Whether you choose to journal, keep a running list of things you’re grateful for on your phone, or express thanks directly, the habit helps you foster a sense of appreciation for life’s blessings.

Rather than focusing on what you don’t have, you focus on what you do.

And that makes you feel warm and fuzzy inside.

I don’t know about you, but I’ll update my list ASAP.

2) Quieting your brain

Incorporating meditation into your daily routine helps you feel more grounded and present in your own life.

When you meditate, you don’t ruminate on the past or worry about the future.

You’re in the moment, checking in with your body. You appreciate the simple fact of being alive.

You see how this can boost contentment.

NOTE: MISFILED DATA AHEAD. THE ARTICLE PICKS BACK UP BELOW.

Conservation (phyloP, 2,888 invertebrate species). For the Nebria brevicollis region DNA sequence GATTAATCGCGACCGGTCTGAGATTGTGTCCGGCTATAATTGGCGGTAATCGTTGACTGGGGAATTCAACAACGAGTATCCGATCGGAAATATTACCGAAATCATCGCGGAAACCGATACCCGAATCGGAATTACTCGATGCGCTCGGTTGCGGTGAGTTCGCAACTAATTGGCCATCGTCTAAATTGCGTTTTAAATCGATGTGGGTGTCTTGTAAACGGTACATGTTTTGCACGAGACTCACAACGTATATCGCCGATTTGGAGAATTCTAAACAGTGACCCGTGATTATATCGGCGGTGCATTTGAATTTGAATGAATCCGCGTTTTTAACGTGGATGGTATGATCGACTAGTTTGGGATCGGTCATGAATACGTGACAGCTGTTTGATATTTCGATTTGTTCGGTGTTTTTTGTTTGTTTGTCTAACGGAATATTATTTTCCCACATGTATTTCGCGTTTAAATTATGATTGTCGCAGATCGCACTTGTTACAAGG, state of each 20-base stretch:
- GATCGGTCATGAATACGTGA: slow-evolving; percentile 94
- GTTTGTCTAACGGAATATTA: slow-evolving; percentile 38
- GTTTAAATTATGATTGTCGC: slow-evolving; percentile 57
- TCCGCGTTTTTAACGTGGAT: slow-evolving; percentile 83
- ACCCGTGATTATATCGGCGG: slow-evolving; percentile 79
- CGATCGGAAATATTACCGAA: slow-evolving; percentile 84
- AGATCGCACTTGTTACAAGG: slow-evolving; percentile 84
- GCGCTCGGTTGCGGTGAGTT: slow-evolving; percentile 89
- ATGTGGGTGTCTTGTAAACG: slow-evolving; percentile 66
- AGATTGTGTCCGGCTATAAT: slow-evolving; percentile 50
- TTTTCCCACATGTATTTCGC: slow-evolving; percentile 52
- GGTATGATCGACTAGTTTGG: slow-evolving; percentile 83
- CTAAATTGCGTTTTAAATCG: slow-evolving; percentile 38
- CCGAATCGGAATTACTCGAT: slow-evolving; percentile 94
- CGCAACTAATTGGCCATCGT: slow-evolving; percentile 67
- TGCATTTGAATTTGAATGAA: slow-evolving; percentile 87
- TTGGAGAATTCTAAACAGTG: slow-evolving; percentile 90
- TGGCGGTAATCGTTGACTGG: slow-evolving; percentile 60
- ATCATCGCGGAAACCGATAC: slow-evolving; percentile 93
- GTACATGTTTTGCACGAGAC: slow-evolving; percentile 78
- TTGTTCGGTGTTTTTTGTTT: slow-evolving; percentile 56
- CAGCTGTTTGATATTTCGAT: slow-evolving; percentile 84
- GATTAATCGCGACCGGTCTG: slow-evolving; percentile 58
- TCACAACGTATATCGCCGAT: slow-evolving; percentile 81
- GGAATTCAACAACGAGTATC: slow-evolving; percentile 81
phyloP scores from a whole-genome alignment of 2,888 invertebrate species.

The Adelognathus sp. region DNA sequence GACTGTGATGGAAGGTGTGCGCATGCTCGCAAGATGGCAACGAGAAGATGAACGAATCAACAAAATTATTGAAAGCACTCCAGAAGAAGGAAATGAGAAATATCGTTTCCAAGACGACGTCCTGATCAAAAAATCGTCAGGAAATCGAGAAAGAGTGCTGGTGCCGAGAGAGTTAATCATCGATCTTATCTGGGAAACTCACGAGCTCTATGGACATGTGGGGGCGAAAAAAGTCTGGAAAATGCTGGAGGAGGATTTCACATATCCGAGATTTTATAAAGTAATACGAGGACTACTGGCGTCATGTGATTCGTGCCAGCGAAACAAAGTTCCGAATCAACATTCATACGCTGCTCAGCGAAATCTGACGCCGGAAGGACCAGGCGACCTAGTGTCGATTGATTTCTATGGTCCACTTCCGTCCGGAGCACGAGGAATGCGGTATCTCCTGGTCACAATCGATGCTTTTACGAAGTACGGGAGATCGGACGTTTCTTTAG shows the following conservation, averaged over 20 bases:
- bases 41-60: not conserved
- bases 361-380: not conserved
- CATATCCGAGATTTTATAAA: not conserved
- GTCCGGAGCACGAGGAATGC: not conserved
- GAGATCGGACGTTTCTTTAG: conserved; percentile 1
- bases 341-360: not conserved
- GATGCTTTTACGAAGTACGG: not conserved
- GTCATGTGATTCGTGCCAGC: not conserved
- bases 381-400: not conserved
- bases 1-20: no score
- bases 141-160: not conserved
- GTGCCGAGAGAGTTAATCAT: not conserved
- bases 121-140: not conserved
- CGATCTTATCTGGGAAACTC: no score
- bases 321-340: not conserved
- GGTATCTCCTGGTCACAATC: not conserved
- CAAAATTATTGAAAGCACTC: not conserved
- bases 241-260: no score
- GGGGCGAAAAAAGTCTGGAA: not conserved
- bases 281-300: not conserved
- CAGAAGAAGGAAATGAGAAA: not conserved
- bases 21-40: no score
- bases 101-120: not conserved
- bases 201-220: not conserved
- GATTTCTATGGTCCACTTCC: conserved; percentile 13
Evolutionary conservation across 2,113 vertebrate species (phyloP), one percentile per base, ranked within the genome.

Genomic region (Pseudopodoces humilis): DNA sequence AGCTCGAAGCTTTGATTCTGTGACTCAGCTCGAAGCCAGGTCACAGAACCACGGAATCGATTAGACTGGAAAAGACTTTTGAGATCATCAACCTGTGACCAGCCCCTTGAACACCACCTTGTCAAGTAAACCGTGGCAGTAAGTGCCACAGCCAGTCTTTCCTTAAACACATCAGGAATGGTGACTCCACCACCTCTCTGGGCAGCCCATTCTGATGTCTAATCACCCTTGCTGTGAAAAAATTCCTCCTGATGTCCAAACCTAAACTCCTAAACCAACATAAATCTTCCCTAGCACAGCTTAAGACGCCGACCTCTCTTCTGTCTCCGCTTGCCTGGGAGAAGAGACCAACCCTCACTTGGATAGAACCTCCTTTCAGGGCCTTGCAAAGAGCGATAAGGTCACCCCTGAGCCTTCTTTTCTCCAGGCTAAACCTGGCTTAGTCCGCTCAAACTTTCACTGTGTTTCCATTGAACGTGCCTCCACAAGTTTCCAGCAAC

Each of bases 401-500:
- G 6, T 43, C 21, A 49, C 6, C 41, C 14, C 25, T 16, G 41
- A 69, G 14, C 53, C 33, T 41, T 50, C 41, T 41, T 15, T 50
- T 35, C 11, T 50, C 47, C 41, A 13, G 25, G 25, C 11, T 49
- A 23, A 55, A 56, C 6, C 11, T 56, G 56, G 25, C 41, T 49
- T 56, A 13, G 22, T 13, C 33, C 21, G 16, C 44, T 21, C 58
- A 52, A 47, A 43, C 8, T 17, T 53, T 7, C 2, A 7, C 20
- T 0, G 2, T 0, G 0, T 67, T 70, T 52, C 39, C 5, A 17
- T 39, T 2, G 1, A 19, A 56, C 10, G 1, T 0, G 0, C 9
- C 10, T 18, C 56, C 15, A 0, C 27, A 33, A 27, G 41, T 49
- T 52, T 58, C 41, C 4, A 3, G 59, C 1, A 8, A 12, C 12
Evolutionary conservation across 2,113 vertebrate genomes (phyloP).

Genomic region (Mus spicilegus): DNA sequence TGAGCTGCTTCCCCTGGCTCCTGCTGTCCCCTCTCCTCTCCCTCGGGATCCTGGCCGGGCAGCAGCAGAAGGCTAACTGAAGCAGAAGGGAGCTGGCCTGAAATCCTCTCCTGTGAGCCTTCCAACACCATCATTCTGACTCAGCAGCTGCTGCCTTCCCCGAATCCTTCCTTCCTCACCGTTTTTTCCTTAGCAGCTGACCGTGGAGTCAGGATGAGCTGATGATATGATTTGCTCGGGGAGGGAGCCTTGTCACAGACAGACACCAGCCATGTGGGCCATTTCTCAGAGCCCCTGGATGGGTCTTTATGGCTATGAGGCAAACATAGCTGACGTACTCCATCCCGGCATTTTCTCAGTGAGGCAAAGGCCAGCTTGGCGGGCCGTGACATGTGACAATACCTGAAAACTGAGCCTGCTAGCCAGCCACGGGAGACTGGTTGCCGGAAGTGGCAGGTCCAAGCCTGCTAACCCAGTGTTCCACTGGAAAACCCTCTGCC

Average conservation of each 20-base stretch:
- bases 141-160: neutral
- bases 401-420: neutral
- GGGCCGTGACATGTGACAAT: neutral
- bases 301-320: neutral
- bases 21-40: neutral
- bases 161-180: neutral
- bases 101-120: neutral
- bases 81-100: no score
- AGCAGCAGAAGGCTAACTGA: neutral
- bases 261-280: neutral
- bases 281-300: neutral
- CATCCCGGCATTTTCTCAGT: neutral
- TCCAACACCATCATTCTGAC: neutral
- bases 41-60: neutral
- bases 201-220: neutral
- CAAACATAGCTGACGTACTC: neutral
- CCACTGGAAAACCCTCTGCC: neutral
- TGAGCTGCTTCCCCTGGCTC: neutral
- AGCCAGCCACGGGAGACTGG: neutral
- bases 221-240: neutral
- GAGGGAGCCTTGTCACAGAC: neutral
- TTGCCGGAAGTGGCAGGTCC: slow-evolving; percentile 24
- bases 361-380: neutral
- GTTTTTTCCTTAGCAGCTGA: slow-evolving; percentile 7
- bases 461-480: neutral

Yet, sticking with a daily meditation practice can feel like a chore, especially if your mind tends to wander.

I never managed to do it, despite trying numerous times. I would either fall asleep or stress over the thoughts crowding my brain.

However, I found other ways of meditation that don’t entail closing my eyes and counting my breaths.

I quiet my brain by putting on a pair of huge headphones and listening to a calming tune.

Or by doing the dishes and focusing on the warmth of the water and the dirt washing away.

I’m sure you can find something that works for you as well.

3) Limiting screen time

Screens have become an integral part of our daily lives, to the point where it’s impossible to completely avoid them.

I stare at my middle screen as I write this article, while an ASMR room runs on my small screen to prevent me from checking notifications.

Excessive screen time, though, comes with downsides.

A more sedentary lifestyle. Eye strain and fatigue. Oh, and potential mental health issues like depression and anxiety.

Excessive screen time means constantly subjecting yourself to demoralizing news, which inevitably brings you down.